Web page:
…Ali was just relieved that she made it through the Spelling Bee without any (of her own) dumb mistakes, and she made it to her basketball game happily free of Spelling Bee anxiety.
…I was relieved when our beloved Spelling Club leader, Miss Melissa, got home and immediately checked her own word lists and also found that she was missing Word #408.
…And next year, we’ll definitely use those Scripps recordings for
ALL word pronunciations.
…Last night, Chris and I were watching a British Drama after bed. They referenced their fay-TON. I screamed “fay-TON!! fay-
TON!!! I’m just British, you see!!!” – it did not help regain anyone’s Spelling Bee Glory, but it also didn’t wake up any children, so we’ll call it a win.

The Ballad of Nearly Headless Noah, or How to Give a Kid Hair Stitches.

I have paranoid, careful children.

They get it from their father.

I mean, while growing up my family made fun of me for being too paranoid, but next to Chris, I’m basically tightroping across Niagara Falls every dang day.

Having such a careful family does much to mitigate our injuries.

(Other than mine, as I am not as careful when I sleepwalk. But that’s been a while, so there’s that.)

But every now and then, things go awry. And if things are going to go awry, of course they’re going to go awry at bedtime. Such was the case a few Saturday nights ago.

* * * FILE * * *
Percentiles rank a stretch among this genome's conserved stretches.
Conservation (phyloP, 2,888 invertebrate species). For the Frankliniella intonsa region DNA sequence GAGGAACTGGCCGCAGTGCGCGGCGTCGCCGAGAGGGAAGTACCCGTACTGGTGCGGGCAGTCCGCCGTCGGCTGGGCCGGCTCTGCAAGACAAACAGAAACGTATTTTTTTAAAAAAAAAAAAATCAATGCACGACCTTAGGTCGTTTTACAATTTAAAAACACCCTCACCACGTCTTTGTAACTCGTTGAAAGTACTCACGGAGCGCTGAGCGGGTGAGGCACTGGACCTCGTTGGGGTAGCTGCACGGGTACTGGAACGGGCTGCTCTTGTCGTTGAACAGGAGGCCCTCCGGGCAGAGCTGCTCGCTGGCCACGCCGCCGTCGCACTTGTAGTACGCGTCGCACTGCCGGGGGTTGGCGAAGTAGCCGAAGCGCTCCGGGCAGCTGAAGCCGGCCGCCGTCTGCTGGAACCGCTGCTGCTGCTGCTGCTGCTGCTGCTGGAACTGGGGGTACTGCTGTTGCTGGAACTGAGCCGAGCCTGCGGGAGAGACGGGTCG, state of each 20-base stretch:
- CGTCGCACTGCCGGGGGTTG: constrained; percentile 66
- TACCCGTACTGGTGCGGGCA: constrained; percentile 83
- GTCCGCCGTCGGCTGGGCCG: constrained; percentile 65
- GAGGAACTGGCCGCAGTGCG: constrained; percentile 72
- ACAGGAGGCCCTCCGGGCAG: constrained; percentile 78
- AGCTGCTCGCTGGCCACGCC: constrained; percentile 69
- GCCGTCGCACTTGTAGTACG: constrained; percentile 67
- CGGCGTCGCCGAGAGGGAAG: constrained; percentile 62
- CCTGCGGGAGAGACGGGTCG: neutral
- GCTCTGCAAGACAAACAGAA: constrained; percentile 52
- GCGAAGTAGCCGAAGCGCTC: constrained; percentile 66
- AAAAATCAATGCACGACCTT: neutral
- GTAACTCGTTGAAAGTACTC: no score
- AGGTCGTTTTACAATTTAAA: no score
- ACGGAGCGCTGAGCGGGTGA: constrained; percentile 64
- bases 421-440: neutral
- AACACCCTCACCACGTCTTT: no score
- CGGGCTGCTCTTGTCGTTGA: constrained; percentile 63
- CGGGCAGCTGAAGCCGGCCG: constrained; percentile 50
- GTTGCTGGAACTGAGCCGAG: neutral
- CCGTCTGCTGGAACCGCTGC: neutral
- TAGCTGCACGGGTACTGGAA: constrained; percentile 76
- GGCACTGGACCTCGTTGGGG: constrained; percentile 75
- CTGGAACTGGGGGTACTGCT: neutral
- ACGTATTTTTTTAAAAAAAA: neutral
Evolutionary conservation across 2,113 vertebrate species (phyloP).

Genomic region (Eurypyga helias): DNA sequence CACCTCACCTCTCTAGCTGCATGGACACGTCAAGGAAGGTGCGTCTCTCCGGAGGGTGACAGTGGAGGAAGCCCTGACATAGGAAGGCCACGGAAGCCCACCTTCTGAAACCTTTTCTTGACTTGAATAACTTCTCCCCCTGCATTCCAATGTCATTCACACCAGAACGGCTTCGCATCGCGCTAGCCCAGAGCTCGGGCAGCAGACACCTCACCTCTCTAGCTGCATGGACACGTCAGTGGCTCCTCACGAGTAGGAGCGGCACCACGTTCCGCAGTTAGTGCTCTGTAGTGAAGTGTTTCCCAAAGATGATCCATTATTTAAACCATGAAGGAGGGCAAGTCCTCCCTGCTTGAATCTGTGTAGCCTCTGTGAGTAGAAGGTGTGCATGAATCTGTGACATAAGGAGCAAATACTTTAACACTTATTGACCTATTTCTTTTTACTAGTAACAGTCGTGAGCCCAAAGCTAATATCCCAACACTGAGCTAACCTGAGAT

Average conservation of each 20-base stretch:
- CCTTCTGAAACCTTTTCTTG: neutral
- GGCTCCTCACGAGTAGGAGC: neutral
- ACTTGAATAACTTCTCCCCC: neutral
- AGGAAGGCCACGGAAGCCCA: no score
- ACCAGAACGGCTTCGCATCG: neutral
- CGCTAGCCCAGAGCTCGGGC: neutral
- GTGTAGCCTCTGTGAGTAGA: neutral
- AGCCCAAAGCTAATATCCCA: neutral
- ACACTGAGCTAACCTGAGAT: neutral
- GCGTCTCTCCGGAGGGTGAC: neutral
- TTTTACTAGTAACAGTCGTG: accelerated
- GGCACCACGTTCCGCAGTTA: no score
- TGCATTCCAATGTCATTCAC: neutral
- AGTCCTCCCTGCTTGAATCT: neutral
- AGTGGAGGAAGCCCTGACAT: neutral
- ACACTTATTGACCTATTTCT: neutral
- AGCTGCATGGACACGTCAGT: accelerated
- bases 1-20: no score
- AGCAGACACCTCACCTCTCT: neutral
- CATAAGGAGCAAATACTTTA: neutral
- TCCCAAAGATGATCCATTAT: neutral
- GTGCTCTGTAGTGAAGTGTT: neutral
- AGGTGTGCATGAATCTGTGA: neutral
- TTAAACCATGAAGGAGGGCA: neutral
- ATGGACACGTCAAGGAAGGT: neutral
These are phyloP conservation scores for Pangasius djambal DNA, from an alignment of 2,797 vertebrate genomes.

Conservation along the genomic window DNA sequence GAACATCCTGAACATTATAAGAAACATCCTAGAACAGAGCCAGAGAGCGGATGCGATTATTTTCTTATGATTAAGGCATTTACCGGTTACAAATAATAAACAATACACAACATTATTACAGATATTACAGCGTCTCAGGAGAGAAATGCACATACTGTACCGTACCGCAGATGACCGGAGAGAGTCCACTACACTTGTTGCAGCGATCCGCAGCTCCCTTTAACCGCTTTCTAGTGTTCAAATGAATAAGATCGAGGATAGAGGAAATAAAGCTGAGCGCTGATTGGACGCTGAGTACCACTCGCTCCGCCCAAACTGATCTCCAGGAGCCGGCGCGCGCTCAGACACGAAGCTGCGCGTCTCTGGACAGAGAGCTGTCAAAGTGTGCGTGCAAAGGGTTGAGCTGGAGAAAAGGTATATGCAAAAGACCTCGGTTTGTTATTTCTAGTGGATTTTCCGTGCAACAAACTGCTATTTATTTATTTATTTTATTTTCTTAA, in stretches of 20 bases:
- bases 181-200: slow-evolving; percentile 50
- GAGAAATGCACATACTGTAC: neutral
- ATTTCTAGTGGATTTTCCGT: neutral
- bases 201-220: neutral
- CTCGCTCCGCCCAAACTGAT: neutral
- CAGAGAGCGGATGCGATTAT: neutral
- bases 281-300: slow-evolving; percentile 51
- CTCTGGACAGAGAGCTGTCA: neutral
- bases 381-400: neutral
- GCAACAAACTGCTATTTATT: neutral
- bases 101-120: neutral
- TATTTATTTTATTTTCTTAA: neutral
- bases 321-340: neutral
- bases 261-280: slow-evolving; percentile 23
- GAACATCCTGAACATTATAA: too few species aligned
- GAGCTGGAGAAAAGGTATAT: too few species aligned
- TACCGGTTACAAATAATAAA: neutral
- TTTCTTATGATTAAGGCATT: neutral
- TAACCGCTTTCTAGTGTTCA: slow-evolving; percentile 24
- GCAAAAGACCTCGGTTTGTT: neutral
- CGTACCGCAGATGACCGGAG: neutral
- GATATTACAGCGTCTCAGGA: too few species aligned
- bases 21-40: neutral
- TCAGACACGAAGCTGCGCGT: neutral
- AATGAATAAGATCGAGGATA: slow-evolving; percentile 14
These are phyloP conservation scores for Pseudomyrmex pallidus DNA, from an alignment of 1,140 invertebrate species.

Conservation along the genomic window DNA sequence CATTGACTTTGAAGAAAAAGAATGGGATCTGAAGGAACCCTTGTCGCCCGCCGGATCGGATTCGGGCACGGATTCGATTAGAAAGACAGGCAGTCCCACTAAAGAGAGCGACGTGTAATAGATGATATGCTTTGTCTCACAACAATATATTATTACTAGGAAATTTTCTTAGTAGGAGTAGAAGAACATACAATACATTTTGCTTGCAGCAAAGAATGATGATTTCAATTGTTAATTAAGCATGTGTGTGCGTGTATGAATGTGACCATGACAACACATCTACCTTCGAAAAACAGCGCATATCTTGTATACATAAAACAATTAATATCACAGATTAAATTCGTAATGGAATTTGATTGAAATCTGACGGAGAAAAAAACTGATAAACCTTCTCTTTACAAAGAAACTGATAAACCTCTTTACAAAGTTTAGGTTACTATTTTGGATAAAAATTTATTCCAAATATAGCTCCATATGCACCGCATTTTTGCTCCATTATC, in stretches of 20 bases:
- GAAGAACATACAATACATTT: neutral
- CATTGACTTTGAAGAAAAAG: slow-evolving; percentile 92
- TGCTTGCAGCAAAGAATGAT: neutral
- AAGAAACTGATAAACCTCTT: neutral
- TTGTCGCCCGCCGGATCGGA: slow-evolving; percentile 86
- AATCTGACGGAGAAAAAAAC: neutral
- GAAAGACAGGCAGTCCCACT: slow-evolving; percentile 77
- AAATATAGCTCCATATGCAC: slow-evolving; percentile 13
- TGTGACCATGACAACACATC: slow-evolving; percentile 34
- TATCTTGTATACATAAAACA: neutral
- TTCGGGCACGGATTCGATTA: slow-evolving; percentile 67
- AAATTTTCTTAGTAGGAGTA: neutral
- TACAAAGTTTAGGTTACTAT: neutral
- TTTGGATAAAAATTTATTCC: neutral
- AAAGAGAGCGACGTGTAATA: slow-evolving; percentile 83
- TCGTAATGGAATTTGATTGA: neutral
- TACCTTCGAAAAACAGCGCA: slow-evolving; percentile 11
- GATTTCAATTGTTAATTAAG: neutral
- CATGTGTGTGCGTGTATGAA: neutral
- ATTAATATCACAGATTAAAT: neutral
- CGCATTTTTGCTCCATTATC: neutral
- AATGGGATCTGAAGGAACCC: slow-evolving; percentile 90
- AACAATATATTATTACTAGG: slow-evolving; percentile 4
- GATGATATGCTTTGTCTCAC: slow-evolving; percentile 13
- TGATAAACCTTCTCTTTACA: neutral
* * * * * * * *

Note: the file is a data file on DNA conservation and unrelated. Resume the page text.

Noah was quite hyper right around bedtime. He was acting the fool in our bedroom while Chris and I were laying in bed taking a moment to zone out before the time came to put the kids in bed. 

…And we were doing the same after the time came to put the kids to bed – because bedtime is Chris’ job and sometimes Chris lets the kids stay up late.

(So obviously, we know who to blame for the forthcoming catastrophe.)

Noah fell purposefully on the (carpeted) floor laughing, but his laughs quickly turned into screams. It took me a couple wails to realize the changeover had occurred, at which time I hopped out of bed and sat down to comfort him, assuming it was just another one of those bumps.

It also took me a minute to notice that his head was bleeding. Somewhat profusely. Not quite dripping-on-the-carpet profusely, but definitely at the level of I-can’t-begin-to-tell-where-you’re-injured profusely. Apparently, his head had found the corner of the rocking chair when in downward motion.